A bird hit me in the side of the head once. It didn’t shit on me. It flew into my head, then flew away.
I was sitting in a parking lot in Dallas on a 100+ degree summer afternoon back in 2007. I sat on the curb in my fancy work outfit, my ass burning on the sidewalk. Of all things, I was wearing fitted black trousers…as if I wasn’t hot enough already.
I was at a low point that I won’t get into. I didn’t cry, because I was far past the point of crying. I sat there—staring at the steamy parking lot, sweating in my personal inferno.
My mind was so jumbled with negative thoughts that it felt like my brain was ready to boil over. I didn’t notice anything around me. A ridiculously happy parade could have gone by and I would never have noticed.
Just as I was about to have a magnificent bawl, a white speck caught my eye in the sky—off to the right. I hugged my knees to my chest, laid my head down on my folded arms, and unleashed my tears. They were the kind of tears that hurt as they spilled out and my eyes were instantly sore and exhausted.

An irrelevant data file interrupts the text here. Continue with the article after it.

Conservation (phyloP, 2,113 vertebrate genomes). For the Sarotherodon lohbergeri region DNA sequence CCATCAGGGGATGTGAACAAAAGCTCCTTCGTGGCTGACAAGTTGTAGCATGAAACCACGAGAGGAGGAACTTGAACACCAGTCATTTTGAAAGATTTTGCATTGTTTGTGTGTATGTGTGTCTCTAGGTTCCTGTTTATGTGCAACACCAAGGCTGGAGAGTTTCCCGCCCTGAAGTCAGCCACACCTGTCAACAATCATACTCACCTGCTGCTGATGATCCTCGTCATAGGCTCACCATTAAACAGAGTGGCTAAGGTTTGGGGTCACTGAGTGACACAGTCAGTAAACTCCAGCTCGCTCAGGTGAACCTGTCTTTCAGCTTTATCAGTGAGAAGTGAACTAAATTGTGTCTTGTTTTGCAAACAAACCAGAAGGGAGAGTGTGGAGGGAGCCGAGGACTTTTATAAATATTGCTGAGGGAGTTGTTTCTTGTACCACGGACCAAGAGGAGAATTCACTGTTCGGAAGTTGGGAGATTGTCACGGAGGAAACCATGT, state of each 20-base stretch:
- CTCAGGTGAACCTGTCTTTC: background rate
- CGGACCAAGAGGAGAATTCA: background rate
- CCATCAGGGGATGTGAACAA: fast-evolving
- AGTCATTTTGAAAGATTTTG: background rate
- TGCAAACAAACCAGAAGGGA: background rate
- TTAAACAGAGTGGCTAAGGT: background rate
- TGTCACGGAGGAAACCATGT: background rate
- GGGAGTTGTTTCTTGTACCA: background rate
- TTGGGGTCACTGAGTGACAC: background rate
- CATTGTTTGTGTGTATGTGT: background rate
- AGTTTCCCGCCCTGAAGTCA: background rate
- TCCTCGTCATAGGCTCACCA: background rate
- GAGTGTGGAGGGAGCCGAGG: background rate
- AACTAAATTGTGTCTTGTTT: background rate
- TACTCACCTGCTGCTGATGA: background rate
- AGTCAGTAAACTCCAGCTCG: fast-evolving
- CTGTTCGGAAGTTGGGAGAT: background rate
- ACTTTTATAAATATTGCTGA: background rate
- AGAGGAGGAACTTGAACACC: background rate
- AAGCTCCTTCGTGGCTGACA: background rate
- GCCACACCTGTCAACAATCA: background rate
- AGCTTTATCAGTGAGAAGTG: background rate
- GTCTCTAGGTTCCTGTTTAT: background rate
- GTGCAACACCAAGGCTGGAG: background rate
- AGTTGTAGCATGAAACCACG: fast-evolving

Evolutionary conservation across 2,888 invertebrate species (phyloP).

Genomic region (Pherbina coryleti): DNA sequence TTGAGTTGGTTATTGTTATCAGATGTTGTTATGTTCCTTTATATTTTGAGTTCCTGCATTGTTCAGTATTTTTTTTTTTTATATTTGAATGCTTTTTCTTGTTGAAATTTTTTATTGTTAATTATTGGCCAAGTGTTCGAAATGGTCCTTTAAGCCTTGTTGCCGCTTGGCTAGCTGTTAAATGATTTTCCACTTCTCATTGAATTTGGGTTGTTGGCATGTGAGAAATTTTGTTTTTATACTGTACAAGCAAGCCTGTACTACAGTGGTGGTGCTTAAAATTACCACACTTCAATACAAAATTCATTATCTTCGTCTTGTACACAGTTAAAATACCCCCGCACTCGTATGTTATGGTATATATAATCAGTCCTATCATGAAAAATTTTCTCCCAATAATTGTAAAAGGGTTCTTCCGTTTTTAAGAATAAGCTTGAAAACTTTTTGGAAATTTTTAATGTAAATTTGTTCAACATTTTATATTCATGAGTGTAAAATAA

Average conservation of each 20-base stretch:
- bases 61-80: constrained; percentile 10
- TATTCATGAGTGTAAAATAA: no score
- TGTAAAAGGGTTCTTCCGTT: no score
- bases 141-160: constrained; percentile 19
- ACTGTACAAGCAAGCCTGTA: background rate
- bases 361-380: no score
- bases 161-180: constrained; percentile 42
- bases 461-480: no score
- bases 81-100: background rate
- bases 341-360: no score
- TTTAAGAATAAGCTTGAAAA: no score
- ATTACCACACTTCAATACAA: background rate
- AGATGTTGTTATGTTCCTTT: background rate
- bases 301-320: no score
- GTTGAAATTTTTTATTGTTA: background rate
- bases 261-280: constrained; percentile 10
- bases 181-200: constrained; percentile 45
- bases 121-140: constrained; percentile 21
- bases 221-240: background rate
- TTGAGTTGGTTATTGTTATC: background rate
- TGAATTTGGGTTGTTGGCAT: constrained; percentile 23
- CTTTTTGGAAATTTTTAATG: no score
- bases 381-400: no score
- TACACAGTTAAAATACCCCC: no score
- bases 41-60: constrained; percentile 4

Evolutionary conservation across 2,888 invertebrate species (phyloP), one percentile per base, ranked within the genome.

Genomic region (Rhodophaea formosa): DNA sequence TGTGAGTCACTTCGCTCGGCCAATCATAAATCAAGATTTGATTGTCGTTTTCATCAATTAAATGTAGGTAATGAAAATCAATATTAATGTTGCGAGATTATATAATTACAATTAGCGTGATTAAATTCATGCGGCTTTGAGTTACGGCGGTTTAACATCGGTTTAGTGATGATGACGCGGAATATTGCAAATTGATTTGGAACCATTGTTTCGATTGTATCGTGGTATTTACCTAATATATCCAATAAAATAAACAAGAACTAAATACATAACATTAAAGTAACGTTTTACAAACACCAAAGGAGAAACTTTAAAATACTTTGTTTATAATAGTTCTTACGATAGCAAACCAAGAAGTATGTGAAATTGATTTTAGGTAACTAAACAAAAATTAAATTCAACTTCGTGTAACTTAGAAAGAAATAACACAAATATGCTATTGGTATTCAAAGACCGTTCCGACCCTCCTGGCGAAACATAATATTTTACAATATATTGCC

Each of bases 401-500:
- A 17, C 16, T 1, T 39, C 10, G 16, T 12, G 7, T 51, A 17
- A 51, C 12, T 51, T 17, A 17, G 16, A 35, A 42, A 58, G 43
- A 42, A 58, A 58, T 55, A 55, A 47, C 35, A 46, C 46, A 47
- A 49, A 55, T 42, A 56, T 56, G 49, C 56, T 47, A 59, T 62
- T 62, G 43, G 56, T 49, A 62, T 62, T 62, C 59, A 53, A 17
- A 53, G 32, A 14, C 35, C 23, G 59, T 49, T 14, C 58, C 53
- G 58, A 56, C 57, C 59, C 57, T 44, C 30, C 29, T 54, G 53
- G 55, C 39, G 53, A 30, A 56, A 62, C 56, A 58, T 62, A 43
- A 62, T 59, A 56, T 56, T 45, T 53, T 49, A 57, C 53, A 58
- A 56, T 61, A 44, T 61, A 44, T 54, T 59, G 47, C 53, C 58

Something hit me in the side of the head about 30 seconds into my sob fest. “What the hell?” I popped my head up and scanned the empty parking lot. I looked off to the left and saw the white bird flying up and away.
I laughed uncontrollably. I wished someone had seen it because it was so unbelievable. But, it was an intimate conversation that was meant to be kept between me and the bird. The bird said: “That’s enough. Now stop and notice.”
Thirteen years later, I still think of that bold parking lot bird, diving out of the sky and waking me up. Especially lately, going through this quarantine of ours.
Pre-COVID, I fell into the habit of not stopping…not noticing the birds. The past two months, as traffic noise became nonexistent, even those of us in the middle of busy cities become enraptured by the birds’ incredible songs. You can’t help but stop and notice them.
In Milwaukee, I am surrounded by gulls. My new favorite activity is to watch the gulls divebomb for fish in the Milwaukee River. In the video above, you’ll see them cannonball into the water at these times and locations:
- 0:11 – Right side
- 0:14 – Left side
- 0:33 – Back by the old bridge
None of them have flown into my head yet, but I guess they don’t need to. Now I know when it’s time to stop and notice the birds.